Family study of inherited syndrome with multiple congenital deformities: symphalangism, carpal and tarsal fusion, brachydactyly, craniosynostosis, strabismus, hip osteochondritis. (1/1089)

A syndrome of brachydactyly (absence of some middle or distal phalanges), aplastic or hypoplastic nails, symphalangism (ankylois of proximal interphalangeal joints), synostosis of some carpal and tarsal bones, craniosynostosis, and dysplastic hip joints is reported in five members of an Italian family. It may represent a previously undescribed autosomal dominant trait.  (+info)

The clinical manifestations and pathomechanics of contracture of the extensor mechanism of the knee. (2/1089)

Experience with thirty-eight Asian children and adolescents who presented with either stiffness of the knee, genu recurvatum, habitual dislocation of the patella or congenital lateral dislocation of the patella showed that all those disorders were manifestations of contracture of the extensor mechanism, which fell into two groups according to the components involved. In Group I the main components affected were in the midline of the limb, namely rectus femoris and vastus intermedius; these patients presented with varying degrees of stiffness of the knee, or worse, with genu recurvatum. In Group II the main components involved were lateral to the midline of the limb, namely vastus lateralis and the ilio-tibial band; these patients presented with habitual dislocation of the patella, or worse, congenital lateral dislocation of the patella. In both groups untreated patients developed secondary adaptive changes such as subluxation of the tibia or marked genu valgum which made operative procedures more formidable and less effective. Release of the contracture should therefore be performed as early as possible.  (+info)

The locked patella. An unusual complication of haemophilia. (3/1089)

Mechanical derangements of the knee are an uncommon complication of chronic haemophiliac arthropathy. Two patients with locking of the patella were treated by manipulation. The mechanism of the injury was forced flexion of the knee joint beyond the limit of its restricted range. The injury is a serious one and may take six months to recover.  (+info)

Larsen syndrome in two generations of an Italian family. (4/1089)

This paper describes a familial case of Larsen syndrome. Typical anomalies were present in the propositus and 2 of his 6 daughters. In addition, all patients had progressive deafness and the 2 daughters had cleft palate. The certain exclusion of any consanguinity between the couple, suggests, in this instance, the dominant mode of transmission of the syndrome.  (+info)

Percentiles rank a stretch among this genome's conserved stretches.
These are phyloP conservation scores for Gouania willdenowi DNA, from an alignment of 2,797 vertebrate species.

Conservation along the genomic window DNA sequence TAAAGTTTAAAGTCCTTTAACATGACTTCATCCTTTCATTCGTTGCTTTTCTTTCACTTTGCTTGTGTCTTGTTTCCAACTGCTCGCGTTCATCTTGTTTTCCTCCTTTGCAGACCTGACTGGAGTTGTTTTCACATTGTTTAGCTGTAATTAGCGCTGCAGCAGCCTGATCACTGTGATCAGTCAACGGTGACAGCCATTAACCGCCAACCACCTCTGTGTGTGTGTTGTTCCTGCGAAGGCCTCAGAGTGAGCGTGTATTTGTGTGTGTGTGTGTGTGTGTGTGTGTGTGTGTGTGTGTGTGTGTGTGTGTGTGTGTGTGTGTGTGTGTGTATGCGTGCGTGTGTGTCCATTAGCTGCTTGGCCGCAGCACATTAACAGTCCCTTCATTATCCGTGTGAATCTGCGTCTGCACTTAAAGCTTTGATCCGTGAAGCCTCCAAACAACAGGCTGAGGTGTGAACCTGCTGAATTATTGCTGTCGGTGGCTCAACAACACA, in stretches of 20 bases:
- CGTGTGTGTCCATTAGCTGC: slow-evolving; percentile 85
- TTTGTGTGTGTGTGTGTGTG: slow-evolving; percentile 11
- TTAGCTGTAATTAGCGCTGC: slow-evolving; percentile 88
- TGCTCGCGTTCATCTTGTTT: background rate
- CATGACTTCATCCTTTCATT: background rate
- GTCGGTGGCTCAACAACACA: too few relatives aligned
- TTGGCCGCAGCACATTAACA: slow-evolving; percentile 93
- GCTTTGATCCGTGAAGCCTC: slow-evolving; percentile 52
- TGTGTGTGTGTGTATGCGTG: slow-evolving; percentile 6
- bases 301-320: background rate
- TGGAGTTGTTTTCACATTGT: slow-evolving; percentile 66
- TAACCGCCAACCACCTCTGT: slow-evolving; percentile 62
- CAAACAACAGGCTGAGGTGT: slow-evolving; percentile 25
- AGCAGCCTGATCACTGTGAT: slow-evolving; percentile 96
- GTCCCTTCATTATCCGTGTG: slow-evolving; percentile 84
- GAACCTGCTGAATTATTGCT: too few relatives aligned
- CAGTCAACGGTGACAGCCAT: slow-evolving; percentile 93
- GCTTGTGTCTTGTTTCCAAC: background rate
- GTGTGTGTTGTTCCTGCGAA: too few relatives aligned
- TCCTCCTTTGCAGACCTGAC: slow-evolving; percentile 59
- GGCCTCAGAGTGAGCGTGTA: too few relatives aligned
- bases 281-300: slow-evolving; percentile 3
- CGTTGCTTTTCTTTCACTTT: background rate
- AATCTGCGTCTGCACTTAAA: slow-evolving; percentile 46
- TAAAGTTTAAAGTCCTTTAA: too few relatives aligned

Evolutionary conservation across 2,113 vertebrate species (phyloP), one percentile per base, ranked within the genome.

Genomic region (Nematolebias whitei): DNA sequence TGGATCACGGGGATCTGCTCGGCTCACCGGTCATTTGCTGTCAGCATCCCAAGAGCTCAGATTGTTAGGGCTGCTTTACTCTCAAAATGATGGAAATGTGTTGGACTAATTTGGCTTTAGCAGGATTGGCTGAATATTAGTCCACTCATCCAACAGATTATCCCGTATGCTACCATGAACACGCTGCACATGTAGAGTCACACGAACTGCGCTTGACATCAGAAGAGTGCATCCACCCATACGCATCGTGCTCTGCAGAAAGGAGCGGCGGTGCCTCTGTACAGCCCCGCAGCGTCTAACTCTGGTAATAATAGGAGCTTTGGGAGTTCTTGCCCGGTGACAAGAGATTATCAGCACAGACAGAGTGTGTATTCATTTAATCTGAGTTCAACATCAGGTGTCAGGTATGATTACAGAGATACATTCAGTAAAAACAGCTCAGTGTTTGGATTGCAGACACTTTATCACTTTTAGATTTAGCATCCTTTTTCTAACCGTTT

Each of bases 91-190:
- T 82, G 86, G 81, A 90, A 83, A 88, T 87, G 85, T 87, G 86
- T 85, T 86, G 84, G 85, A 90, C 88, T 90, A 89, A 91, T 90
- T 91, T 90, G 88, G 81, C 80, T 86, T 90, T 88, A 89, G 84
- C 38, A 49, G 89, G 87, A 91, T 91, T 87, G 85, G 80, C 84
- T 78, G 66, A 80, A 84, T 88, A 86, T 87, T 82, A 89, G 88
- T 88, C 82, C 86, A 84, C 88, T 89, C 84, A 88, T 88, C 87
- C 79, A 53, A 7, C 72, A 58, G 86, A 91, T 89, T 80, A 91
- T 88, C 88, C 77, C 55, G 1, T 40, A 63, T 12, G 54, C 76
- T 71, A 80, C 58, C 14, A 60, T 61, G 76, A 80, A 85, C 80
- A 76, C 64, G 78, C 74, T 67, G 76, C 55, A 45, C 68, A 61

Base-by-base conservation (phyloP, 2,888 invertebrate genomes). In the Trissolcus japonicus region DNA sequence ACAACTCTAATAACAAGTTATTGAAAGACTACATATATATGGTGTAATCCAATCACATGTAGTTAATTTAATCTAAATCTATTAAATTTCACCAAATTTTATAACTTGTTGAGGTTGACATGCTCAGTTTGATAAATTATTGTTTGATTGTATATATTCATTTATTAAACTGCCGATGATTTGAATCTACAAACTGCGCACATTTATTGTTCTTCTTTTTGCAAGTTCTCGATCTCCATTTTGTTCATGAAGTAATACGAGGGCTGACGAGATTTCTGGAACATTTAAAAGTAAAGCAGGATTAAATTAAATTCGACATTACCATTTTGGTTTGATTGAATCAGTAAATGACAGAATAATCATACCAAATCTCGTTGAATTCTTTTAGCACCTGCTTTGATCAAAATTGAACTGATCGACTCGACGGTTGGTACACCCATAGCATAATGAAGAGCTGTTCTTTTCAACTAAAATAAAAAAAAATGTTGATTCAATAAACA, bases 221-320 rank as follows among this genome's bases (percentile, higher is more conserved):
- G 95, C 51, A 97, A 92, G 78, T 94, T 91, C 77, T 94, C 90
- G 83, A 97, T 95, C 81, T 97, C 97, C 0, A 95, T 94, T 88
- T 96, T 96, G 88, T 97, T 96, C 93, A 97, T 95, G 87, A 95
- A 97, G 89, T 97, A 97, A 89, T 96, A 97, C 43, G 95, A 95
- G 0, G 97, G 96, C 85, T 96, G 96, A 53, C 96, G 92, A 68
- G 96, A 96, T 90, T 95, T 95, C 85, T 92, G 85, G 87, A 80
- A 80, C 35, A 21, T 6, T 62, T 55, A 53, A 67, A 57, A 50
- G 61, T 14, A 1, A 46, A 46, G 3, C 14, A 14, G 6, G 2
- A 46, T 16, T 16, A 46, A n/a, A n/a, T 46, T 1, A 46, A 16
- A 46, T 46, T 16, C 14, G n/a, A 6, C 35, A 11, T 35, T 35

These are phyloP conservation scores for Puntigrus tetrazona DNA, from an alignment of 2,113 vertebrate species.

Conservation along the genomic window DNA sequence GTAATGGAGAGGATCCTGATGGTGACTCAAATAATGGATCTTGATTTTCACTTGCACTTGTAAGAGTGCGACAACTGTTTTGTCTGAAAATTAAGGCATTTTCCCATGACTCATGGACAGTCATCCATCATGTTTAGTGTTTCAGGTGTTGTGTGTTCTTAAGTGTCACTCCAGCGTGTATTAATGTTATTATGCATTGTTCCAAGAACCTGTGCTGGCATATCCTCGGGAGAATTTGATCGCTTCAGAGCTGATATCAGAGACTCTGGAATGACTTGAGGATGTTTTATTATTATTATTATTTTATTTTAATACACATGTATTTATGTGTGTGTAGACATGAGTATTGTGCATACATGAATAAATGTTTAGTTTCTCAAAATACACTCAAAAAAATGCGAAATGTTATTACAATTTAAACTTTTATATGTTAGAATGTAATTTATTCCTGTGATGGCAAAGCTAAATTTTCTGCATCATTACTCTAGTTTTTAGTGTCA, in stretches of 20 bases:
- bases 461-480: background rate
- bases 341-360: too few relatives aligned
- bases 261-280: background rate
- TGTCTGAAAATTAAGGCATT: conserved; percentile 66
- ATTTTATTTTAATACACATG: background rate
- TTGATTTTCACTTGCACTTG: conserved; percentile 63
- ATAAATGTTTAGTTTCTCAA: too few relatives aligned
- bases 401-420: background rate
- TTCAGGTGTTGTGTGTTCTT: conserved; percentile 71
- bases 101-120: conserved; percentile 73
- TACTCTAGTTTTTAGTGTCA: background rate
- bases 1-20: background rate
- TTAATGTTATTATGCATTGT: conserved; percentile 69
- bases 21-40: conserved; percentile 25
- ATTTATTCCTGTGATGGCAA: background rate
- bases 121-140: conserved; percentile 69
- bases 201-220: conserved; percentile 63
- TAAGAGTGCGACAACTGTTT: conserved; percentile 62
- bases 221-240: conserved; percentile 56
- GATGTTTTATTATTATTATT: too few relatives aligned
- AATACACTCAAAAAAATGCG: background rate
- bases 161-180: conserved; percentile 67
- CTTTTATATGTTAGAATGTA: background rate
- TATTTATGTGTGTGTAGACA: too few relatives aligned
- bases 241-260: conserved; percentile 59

Diagnostic classification of shoulder disorders: interobserver agreement and determinants of disagreement. (5/1089)

OBJECTIVES: To assess the interobserver agreement on the diagnostic classification of shoulder disorders, based on history taking and physical examination, and to identify the determinants of diagnostic disagreement. METHODS: Consecutive eligible patients with shoulder pain were recruited in various health care settings in the Netherlands. After history taking, two physiotherapists independently performed a physical examination and subsequently the shoulder complaints were classified into one of six diagnostic categories: capsular syndrome (for example, capsulitis, arthritis), acute bursitis, acromioclavicular syndrome, subacromial syndrome (for example, tendinitis, chronic bursitis), rest group (for example, unclear clinical picture, extrinsic causes) and mixed clinical picture. To quantify the interobserver agreement Cohen's kappa was calculated. Multivariate logistic regression analysis was applied to determine which clinical characteristics were determinants of diagnostic disagreement. RESULTS: The study population consisted of 201 patients with varying severity and duration of complaints. The kappa for the classification of shoulder disorders was 0.45 (95% confidence intervals (CI) 0.37, 0.54). Diagnostic disagreement was associated with bilateral involvement (odds ratio (OR) 1.9; 95% CI 1.0, 3.7), chronic complaints (OR 2.0; 95% CI 1.1, 3.7), and severe pain (OR 2.7; 95% CI 1.3, 5.3). CONCLUSIONS: Only moderate agreement was found on the classification of shoulder disorders, which implies that differentiation between the various categories of shoulder disorders is complicated. Especially patients with high pain severity, chronic complaints and bilateral involvement represent a diagnostic challenge for clinicians. As diagnostic classification is a guide for treatment decisions, unsatisfactory reproducibility might affect treatment outcome. To improve the reproducibility, more insight into the reproducibility of clinical findings and the value of additional diagnostic procedures is needed.  (+info)

Do postal questionnaires change GPs' workload and referral patterns? (6/1089)